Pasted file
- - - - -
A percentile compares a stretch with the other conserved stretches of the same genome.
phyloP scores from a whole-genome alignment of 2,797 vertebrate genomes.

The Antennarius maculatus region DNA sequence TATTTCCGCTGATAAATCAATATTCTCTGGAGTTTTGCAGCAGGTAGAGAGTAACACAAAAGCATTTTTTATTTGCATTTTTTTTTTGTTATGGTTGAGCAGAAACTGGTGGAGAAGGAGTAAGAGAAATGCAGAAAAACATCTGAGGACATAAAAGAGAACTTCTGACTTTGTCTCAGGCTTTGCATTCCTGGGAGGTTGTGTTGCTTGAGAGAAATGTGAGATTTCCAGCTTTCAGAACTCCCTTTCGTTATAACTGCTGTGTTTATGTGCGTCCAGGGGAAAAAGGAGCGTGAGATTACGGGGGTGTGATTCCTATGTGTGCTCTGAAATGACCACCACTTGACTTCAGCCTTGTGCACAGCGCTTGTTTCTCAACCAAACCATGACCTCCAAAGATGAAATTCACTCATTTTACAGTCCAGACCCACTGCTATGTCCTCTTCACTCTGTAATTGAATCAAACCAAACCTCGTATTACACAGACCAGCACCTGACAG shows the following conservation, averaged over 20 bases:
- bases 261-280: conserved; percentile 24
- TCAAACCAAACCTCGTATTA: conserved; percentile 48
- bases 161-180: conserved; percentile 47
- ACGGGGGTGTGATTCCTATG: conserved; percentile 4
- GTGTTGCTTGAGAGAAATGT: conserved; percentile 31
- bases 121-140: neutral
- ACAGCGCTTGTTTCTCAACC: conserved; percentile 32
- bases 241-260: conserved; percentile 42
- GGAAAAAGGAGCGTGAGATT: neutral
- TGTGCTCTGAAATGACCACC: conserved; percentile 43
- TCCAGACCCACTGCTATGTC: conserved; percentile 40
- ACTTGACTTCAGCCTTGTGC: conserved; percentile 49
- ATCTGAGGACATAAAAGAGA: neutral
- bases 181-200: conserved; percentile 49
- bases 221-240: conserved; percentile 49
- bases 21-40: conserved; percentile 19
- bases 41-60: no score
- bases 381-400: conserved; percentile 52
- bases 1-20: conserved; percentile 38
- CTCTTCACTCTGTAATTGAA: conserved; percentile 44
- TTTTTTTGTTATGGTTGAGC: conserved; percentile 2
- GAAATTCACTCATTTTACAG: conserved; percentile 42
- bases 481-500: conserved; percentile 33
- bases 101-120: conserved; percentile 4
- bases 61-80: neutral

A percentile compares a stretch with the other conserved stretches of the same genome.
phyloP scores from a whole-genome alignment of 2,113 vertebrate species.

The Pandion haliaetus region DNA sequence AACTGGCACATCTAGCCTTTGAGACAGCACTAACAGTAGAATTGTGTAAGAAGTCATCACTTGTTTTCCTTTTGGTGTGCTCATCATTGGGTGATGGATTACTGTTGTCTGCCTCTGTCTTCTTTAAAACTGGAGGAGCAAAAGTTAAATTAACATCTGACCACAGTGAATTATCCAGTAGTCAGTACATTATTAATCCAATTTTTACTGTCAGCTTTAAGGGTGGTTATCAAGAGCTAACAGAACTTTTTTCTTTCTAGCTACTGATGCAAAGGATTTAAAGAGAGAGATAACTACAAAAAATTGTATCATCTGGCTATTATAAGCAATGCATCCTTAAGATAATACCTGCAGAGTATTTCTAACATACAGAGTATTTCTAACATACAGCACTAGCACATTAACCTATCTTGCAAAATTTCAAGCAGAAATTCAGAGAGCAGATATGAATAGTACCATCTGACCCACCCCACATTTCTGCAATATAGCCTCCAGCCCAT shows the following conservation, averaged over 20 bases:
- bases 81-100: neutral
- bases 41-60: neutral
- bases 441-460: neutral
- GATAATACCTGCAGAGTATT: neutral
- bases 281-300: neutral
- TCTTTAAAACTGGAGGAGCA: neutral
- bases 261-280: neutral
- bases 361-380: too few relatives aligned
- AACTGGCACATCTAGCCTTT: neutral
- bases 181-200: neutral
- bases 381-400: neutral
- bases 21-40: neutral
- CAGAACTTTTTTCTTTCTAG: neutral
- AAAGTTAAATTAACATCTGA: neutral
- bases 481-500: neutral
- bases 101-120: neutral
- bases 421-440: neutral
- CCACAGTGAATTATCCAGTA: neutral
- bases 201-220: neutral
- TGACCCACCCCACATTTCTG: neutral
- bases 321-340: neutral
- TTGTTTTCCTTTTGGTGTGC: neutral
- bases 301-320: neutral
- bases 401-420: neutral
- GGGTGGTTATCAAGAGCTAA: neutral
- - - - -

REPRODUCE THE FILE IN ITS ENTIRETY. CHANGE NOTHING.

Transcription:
A percentile compares a stretch with the other conserved stretches of the same genome.
phyloP scores from a whole-genome alignment of 2,797 vertebrate genomes.

The Antennarius maculatus region DNA sequence TATTTCCGCTGATAAATCAATATTCTCTGGAGTTTTGCAGCAGGTAGAGAGTAACACAAAAGCATTTTTTATTTGCATTTTTTTTTTGTTATGGTTGAGCAGAAACTGGTGGAGAAGGAGTAAGAGAAATGCAGAAAAACATCTGAGGACATAAAAGAGAACTTCTGACTTTGTCTCAGGCTTTGCATTCCTGGGAGGTTGTGTTGCTTGAGAGAAATGTGAGATTTCCAGCTTTCAGAACTCCCTTTCGTTATAACTGCTGTGTTTATGTGCGTCCAGGGGAAAAAGGAGCGTGAGATTACGGGGGTGTGATTCCTATGTGTGCTCTGAAATGACCACCACTTGACTTCAGCCTTGTGCACAGCGCTTGTTTCTCAACCAAACCATGACCTCCAAAGATGAAATTCACTCATTTTACAGTCCAGACCCACTGCTATGTCCTCTTCACTCTGTAATTGAATCAAACCAAACCTCGTATTACACAGACCAGCACCTGACAG shows the following conservation, averaged over 20 bases:
- bases 261-280: conserved; percentile 24
- TCAAACCAAACCTCGTATTA: conserved; percentile 48
- bases 161-180: conserved; percentile 47
- ACGGGGGTGTGATTCCTATG: conserved; percentile 4
- GTGTTGCTTGAGAGAAATGT: conserved; percentile 31
- bases 121-140: neutral
- ACAGCGCTTGTTTCTCAACC: conserved; percentile 32
- bases 241-260: conserved; percentile 42
- GGAAAAAGGAGCGTGAGATT: neutral
- TGTGCTCTGAAATGACCACC: conserved; percentile 43
- TCCAGACCCACTGCTATGTC: conserved; percentile 40
- ACTTGACTTCAGCCTTGTGC: conserved; percentile 49
- ATCTGAGGACATAAAAGAGA: neutral
- bases 181-200: conserved; percentile 49
- bases 221-240: conserved; percentile 49
- bases 21-40: conserved; percentile 19
- bases 41-60: no score
- bases 381-400: conserved; percentile 52
- bases 1-20: conserved; percentile 38
- CTCTTCACTCTGTAATTGAA: conserved; percentile 44
- TTTTTTTGTTATGGTTGAGC: conserved; percentile 2
- GAAATTCACTCATTTTACAG: conserved; percentile 42
- bases 481-500: conserved; percentile 33
- bases 101-120: conserved; percentile 4
- bases 61-80: neutral

A percentile compares a stretch with the other conserved stretches of the same genome.
phyloP scores from a whole-genome alignment of 2,113 vertebrate species.

The Pandion haliaetus region DNA sequence AACTGGCACATCTAGCCTTTGAGACAGCACTAACAGTAGAATTGTGTAAGAAGTCATCACTTGTTTTCCTTTTGGTGTGCTCATCATTGGGTGATGGATTACTGTTGTCTGCCTCTGTCTTCTTTAAAACTGGAGGAGCAAAAGTTAAATTAACATCTGACCACAGTGAATTATCCAGTAGTCAGTACATTATTAATCCAATTTTTACTGTCAGCTTTAAGGGTGGTTATCAAGAGCTAACAGAACTTTTTTCTTTCTAGCTACTGATGCAAAGGATTTAAAGAGAGAGATAACTACAAAAAATTGTATCATCTGGCTATTATAAGCAATGCATCCTTAAGATAATACCTGCAGAGTATTTCTAACATACAGAGTATTTCTAACATACAGCACTAGCACATTAACCTATCTTGCAAAATTTCAAGCAGAAATTCAGAGAGCAGATATGAATAGTACCATCTGACCCACCCCACATTTCTGCAATATAGCCTCCAGCCCAT shows the following conservation, averaged over 20 bases:
- bases 81-100: neutral
- bases 41-60: neutral
- bases 441-460: neutral
- GATAATACCTGCAGAGTATT: neutral
- bases 281-300: neutral
- TCTTTAAAACTGGAGGAGCA: neutral
- bases 261-280: neutral
- bases 361-380: too few relatives aligned
- AACTGGCACATCTAGCCTTT: neutral
- bases 181-200: neutral
- bases 381-400: neutral
- bases 21-40: neutral
- CAGAACTTTTTTCTTTCTAG: neutral
- AAAGTTAAATTAACATCTGA: neutral
- bases 481-500: neutral
- bases 101-120: neutral
- bases 421-440: neutral
- CCACAGTGAATTATCCAGTA: neutral
- bases 201-220: neutral
- TGACCCACCCCACATTTCTG: neutral
- bases 321-340: neutral
- TTGTTTTCCTTTTGGTGTGC: neutral
- bases 301-320: neutral
- bases 401-420: neutral
- GGGTGGTTATCAAGAGCTAA: neutral